The Freedom of Forgiveness

“A person’s wisdom yields patience; it is to one’s glory to overlook an offense.” (Proverbs 19:11)
God calls His people to be like Him in their attitude and conduct. When God declares sin forgiven, it’s accomplished once for all. Past, present, and future sins are wiped clean from our slate. The Bible says, “as far as the east is from the west, so far does he remove our transgressions from us.” (Psalm 103:12) 
Yet, in Jesus’ model prayer, he instructs us to regularly ask God to “Forgive us our debts, as we have also forgiven our debtors.” (Matthew 6:12) Does God conditionally wait to forgive us until we ask Him? If we partially forgive our debtors, will He just partially forgive us?  How can we square this teaching from Jesus with our understanding about the nature of justification?
I heard an analogy recently that helped me understand this. All the forgiveness we will ever need is like a bank or inheritance stored up for us in heaven, but we must appropriate that forgiveness in our daily life by acknowledging our need for it now and by asking Him for what is already credited to our account in heaven. When we do so, we act as obedient children who are restored to full fellowship with our Lord.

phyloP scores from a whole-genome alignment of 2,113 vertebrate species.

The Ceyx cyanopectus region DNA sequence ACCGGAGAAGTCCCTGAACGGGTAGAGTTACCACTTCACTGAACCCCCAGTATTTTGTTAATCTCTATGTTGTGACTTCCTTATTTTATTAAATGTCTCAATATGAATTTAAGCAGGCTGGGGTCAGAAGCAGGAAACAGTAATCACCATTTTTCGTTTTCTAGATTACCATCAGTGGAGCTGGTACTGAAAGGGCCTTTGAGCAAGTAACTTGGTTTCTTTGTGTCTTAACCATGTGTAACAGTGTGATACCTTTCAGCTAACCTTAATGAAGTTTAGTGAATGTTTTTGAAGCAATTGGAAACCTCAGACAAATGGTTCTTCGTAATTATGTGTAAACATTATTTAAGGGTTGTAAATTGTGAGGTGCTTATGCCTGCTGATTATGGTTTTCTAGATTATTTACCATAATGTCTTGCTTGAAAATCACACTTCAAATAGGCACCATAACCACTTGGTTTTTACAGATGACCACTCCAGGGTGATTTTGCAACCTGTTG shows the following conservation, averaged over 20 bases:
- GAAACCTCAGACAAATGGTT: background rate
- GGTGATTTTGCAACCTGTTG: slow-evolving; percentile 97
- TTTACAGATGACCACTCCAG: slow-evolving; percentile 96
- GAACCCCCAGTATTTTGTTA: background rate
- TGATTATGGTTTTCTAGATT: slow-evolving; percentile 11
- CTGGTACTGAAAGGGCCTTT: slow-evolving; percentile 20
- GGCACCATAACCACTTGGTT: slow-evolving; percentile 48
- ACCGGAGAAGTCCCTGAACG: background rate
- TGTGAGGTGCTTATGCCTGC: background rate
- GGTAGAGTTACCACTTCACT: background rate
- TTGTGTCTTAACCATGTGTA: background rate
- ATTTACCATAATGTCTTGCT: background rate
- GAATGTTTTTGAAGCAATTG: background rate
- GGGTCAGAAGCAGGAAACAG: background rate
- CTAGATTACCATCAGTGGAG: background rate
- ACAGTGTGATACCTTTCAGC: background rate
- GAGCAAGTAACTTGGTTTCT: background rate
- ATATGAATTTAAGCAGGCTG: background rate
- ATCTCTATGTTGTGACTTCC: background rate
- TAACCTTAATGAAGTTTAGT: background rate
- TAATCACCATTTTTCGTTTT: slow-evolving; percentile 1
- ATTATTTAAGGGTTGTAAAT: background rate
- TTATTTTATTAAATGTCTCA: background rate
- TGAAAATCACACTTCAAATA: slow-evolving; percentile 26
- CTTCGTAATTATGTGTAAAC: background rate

Remember when Peter showed up to the last supper before Christ was crucified? Jesus humbled Himself to wash the disciples’ feet, but Peter would have none of that, apparently believing it would be beneath the dignity of Jesus to do such a menial task. 
But Jesus told Peter, “Unless I wash you, you have no part with me.” “Then, Lord,” Simon Peter replied, “not just my feet but my hands and my head as well!” Jesus answered, “A person who has had a bath needs only to wash his feet; his whole body is clean.” (John 13:8-10) Like Peter, the Christian’s whole body is clean, but our lingering sin—pictured here as our feet, needs to be cleansed in order to enjoy an unimpeded walk with our Lord. 
The Bible says love keeps no record of wrongs (see 1 Corinthians 13:5b). This doesn’t mean we can’t remember the wrongs, but that we will never bring it up against the offender to make it right. If we keep track of the number of times we have been wronged, we surely never forgave that person from the heart. But when we hold nothing against anyone, it frees our spirit to be like our God, who commands us to be holy as He is holy. God will ensure justice and vindicate His people. It’s not our role to do so.
By Jim Connell

Jim and his wife, Becky, moved from Indiana to Lexington to establish the Lexington Rescue Mission. They have two married children, Laura and Brian.






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